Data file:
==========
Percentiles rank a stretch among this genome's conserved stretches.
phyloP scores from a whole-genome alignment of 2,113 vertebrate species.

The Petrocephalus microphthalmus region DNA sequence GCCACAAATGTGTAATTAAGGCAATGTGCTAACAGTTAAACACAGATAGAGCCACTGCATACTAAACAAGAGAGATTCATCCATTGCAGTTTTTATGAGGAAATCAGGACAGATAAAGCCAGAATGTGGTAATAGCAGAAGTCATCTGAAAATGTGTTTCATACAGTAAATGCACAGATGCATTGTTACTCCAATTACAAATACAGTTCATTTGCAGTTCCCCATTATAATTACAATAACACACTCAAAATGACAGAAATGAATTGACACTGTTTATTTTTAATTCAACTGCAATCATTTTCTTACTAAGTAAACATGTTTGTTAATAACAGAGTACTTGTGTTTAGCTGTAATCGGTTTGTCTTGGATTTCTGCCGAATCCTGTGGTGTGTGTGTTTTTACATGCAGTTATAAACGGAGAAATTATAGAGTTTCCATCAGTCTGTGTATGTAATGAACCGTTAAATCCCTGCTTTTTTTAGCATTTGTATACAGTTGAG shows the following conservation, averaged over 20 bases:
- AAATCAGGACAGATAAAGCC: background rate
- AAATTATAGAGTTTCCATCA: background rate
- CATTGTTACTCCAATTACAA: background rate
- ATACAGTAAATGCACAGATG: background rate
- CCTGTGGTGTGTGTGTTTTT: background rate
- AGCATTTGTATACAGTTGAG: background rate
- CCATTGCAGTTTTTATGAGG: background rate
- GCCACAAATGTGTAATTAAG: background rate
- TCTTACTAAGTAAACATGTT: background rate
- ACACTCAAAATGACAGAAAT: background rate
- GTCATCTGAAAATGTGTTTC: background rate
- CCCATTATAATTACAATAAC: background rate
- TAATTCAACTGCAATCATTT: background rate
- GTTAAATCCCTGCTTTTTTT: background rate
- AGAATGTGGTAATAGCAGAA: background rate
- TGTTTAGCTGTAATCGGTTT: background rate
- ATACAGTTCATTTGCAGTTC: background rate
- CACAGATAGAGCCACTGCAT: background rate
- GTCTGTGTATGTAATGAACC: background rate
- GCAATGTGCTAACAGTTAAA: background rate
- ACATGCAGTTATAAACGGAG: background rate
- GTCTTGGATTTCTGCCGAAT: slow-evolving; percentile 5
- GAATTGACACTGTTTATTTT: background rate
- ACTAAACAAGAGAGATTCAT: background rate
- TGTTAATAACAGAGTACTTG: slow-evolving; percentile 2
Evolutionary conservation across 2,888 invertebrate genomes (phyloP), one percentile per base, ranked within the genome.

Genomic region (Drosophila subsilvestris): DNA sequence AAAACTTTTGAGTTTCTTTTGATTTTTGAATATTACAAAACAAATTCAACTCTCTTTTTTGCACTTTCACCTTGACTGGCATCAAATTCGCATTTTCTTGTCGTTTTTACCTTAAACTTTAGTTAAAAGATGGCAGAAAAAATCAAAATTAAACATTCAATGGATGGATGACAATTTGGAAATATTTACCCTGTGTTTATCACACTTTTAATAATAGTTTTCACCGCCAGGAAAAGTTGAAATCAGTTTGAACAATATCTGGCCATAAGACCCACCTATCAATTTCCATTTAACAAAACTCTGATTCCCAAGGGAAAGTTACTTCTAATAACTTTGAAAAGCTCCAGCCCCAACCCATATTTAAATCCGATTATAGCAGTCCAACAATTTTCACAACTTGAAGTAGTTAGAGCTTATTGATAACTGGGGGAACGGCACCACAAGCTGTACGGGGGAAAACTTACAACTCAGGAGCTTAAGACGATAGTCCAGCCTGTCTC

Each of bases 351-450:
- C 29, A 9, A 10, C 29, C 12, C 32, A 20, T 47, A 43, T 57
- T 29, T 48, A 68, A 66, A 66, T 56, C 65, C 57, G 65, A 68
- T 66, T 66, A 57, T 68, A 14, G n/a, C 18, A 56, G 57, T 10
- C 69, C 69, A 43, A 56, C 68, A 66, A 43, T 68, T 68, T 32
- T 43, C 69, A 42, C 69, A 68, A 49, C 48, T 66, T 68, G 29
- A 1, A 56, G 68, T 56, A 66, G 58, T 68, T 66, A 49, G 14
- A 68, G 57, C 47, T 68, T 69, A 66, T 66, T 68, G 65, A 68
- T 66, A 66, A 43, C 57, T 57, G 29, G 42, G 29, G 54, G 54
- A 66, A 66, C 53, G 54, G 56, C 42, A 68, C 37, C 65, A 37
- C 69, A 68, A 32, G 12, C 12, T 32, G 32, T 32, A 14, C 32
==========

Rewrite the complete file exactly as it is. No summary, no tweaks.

Percentiles rank a stretch among this genome's conserved stretches.
phyloP scores from a whole-genome alignment of 2,113 vertebrate species.

The Petrocephalus microphthalmus region DNA sequence GCCACAAATGTGTAATTAAGGCAATGTGCTAACAGTTAAACACAGATAGAGCCACTGCATACTAAACAAGAGAGATTCATCCATTGCAGTTTTTATGAGGAAATCAGGACAGATAAAGCCAGAATGTGGTAATAGCAGAAGTCATCTGAAAATGTGTTTCATACAGTAAATGCACAGATGCATTGTTACTCCAATTACAAATACAGTTCATTTGCAGTTCCCCATTATAATTACAATAACACACTCAAAATGACAGAAATGAATTGACACTGTTTATTTTTAATTCAACTGCAATCATTTTCTTACTAAGTAAACATGTTTGTTAATAACAGAGTACTTGTGTTTAGCTGTAATCGGTTTGTCTTGGATTTCTGCCGAATCCTGTGGTGTGTGTGTTTTTACATGCAGTTATAAACGGAGAAATTATAGAGTTTCCATCAGTCTGTGTATGTAATGAACCGTTAAATCCCTGCTTTTTTTAGCATTTGTATACAGTTGAG shows the following conservation, averaged over 20 bases:
- AAATCAGGACAGATAAAGCC: background rate
- AAATTATAGAGTTTCCATCA: background rate
- CATTGTTACTCCAATTACAA: background rate
- ATACAGTAAATGCACAGATG: background rate
- CCTGTGGTGTGTGTGTTTTT: background rate
- AGCATTTGTATACAGTTGAG: background rate
- CCATTGCAGTTTTTATGAGG: background rate
- GCCACAAATGTGTAATTAAG: background rate
- TCTTACTAAGTAAACATGTT: background rate
- ACACTCAAAATGACAGAAAT: background rate
- GTCATCTGAAAATGTGTTTC: background rate
- CCCATTATAATTACAATAAC: background rate
- TAATTCAACTGCAATCATTT: background rate
- GTTAAATCCCTGCTTTTTTT: background rate
- AGAATGTGGTAATAGCAGAA: background rate
- TGTTTAGCTGTAATCGGTTT: background rate
- ATACAGTTCATTTGCAGTTC: background rate
- CACAGATAGAGCCACTGCAT: background rate
- GTCTGTGTATGTAATGAACC: background rate
- GCAATGTGCTAACAGTTAAA: background rate
- ACATGCAGTTATAAACGGAG: background rate
- GTCTTGGATTTCTGCCGAAT: slow-evolving; percentile 5
- GAATTGACACTGTTTATTTT: background rate
- ACTAAACAAGAGAGATTCAT: background rate
- TGTTAATAACAGAGTACTTG: slow-evolving; percentile 2
Evolutionary conservation across 2,888 invertebrate genomes (phyloP), one percentile per base, ranked within the genome.

Genomic region (Drosophila subsilvestris): DNA sequence AAAACTTTTGAGTTTCTTTTGATTTTTGAATATTACAAAACAAATTCAACTCTCTTTTTTGCACTTTCACCTTGACTGGCATCAAATTCGCATTTTCTTGTCGTTTTTACCTTAAACTTTAGTTAAAAGATGGCAGAAAAAATCAAAATTAAACATTCAATGGATGGATGACAATTTGGAAATATTTACCCTGTGTTTATCACACTTTTAATAATAGTTTTCACCGCCAGGAAAAGTTGAAATCAGTTTGAACAATATCTGGCCATAAGACCCACCTATCAATTTCCATTTAACAAAACTCTGATTCCCAAGGGAAAGTTACTTCTAATAACTTTGAAAAGCTCCAGCCCCAACCCATATTTAAATCCGATTATAGCAGTCCAACAATTTTCACAACTTGAAGTAGTTAGAGCTTATTGATAACTGGGGGAACGGCACCACAAGCTGTACGGGGGAAAACTTACAACTCAGGAGCTTAAGACGATAGTCCAGCCTGTCTC

Each of bases 351-450:
- C 29, A 9, A 10, C 29, C 12, C 32, A 20, T 47, A 43, T 57
- T 29, T 48, A 68, A 66, A 66, T 56, C 65, C 57, G 65, A 68
- T 66, T 66, A 57, T 68, A 14, G n/a, C 18, A 56, G 57, T 10
- C 69, C 69, A 43, A 56, C 68, A 66, A 43, T 68, T 68, T 32
- T 43, C 69, A 42, C 69, A 68, A 49, C 48, T 66, T 68, G 29
- A 1, A 56, G 68, T 56, A 66, G 58, T 68, T 66, A 49, G 14
- A 68, G 57, C 47, T 68, T 69, A 66, T 66, T 68, G 65, A 68
- T 66, A 66, A 43, C 57, T 57, G 29, G 42, G 29, G 54, G 54
- A 66, A 66, C 53, G 54, G 56, C 42, A 68, C 37, C 65, A 37
- C 69, A 68, A 32, G 12, C 12, T 32, G 32, T 32, A 14, C 32